Specialization and divergent angler preferences for trout fishing in Georgia
Yondo, Hailey Joan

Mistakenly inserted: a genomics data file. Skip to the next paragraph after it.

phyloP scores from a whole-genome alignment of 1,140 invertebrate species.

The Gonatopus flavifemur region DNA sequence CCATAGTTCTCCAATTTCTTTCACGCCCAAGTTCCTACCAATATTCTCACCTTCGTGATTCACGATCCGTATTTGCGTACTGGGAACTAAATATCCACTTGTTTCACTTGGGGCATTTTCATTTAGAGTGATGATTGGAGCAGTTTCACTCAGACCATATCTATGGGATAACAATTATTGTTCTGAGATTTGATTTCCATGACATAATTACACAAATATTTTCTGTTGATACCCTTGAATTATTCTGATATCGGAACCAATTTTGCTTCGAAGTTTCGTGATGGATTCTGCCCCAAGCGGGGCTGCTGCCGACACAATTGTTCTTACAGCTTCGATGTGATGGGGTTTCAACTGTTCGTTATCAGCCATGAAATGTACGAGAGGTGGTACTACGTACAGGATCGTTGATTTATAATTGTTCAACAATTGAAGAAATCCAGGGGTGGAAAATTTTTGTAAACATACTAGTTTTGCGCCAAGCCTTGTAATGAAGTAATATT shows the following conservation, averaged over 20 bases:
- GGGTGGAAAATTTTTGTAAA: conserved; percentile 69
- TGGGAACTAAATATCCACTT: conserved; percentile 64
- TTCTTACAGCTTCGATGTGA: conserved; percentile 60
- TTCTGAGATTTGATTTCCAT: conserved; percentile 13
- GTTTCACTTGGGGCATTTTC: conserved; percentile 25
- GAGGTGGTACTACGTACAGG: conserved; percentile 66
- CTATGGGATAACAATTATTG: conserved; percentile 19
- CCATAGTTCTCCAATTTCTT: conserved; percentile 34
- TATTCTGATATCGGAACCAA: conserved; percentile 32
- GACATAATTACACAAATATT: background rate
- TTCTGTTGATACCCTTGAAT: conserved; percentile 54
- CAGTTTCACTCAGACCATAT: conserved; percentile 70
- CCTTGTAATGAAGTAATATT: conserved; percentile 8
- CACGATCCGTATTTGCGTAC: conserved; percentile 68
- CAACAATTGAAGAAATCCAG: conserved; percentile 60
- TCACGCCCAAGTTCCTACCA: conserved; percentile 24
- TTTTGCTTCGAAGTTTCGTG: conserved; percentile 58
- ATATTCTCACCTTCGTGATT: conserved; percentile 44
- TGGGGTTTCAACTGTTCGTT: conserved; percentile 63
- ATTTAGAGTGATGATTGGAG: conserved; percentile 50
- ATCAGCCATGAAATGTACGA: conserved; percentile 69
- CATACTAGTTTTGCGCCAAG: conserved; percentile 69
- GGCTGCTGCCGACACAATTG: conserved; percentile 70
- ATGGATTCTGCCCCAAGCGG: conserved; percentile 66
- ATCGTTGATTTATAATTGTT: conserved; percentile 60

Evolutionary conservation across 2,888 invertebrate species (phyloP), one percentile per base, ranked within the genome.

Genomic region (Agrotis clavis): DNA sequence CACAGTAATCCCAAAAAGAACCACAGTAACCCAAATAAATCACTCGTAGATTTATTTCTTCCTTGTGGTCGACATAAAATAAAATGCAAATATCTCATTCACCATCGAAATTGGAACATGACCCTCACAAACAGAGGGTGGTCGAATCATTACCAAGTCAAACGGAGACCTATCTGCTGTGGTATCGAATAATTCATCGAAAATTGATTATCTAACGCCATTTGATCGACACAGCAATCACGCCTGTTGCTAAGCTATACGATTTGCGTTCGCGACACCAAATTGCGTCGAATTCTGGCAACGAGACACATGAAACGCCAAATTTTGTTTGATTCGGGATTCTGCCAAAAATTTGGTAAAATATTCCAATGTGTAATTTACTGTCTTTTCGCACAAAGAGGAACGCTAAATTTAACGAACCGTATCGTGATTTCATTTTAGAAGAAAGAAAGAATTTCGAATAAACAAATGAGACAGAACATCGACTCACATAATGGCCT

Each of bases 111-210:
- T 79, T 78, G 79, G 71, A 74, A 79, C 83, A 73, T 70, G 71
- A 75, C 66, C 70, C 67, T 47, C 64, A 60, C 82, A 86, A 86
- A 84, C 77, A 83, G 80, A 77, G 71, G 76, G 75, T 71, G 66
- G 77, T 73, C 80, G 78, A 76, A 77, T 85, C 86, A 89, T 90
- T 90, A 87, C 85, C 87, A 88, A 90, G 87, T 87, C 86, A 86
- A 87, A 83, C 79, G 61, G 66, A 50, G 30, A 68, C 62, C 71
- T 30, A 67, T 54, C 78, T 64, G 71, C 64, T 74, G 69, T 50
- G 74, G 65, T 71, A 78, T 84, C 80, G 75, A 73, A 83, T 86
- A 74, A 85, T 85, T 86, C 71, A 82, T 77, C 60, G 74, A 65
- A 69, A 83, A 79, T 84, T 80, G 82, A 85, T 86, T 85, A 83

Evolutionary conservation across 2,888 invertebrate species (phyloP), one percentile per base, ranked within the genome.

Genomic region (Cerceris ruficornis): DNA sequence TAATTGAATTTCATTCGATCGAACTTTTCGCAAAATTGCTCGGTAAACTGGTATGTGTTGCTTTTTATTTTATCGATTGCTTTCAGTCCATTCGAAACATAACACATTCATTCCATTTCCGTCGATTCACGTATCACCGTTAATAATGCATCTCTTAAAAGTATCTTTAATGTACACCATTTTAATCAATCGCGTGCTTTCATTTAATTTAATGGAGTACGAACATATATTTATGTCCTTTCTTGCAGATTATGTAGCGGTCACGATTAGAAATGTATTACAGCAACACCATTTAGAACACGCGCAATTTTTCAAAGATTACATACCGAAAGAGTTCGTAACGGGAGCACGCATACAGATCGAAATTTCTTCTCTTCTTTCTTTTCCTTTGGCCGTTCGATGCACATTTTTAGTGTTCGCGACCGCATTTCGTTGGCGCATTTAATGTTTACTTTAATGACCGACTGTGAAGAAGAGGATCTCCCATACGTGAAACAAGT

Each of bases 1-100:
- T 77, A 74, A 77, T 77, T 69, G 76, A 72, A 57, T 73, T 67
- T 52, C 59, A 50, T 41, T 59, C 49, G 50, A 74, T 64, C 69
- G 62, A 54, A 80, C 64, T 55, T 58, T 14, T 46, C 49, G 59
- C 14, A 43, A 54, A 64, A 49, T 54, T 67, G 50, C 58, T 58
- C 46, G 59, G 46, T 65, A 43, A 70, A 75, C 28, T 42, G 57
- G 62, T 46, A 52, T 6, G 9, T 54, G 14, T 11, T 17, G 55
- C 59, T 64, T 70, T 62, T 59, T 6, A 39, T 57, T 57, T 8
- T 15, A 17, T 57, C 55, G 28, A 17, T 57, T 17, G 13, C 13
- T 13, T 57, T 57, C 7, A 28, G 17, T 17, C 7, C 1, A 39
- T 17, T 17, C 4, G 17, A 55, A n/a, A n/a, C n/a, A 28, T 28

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To satisfy the various preferences and practices of anglers, managers must understand the diversity within the angler population they are serving. Many previous studies on angler preferences and experiences have not focused on capturing the diversity in angler populations. This study addressed the heterogeneity within Georgia’s trout angler population to better understand how preferences, constraints, and subsequent negotiation strategies differ across the angler population. The diversity within the Georgia trout angler population was uncovered by clustering anglers based on their level of specialization. Data were collected via a mail survey administered to 4,000 licensed Georgia trout anglers. Results revealed less specialized anglers took less trips, were less satisfied with trout fishing attributes, perceived more constraints when attempting to trout fish, and were less able to negotiate the constraints. Implications suggest tailoring management strategies toward specific groups of anglers that are particularly dissatisfied or constrained to help maintain or increase participation.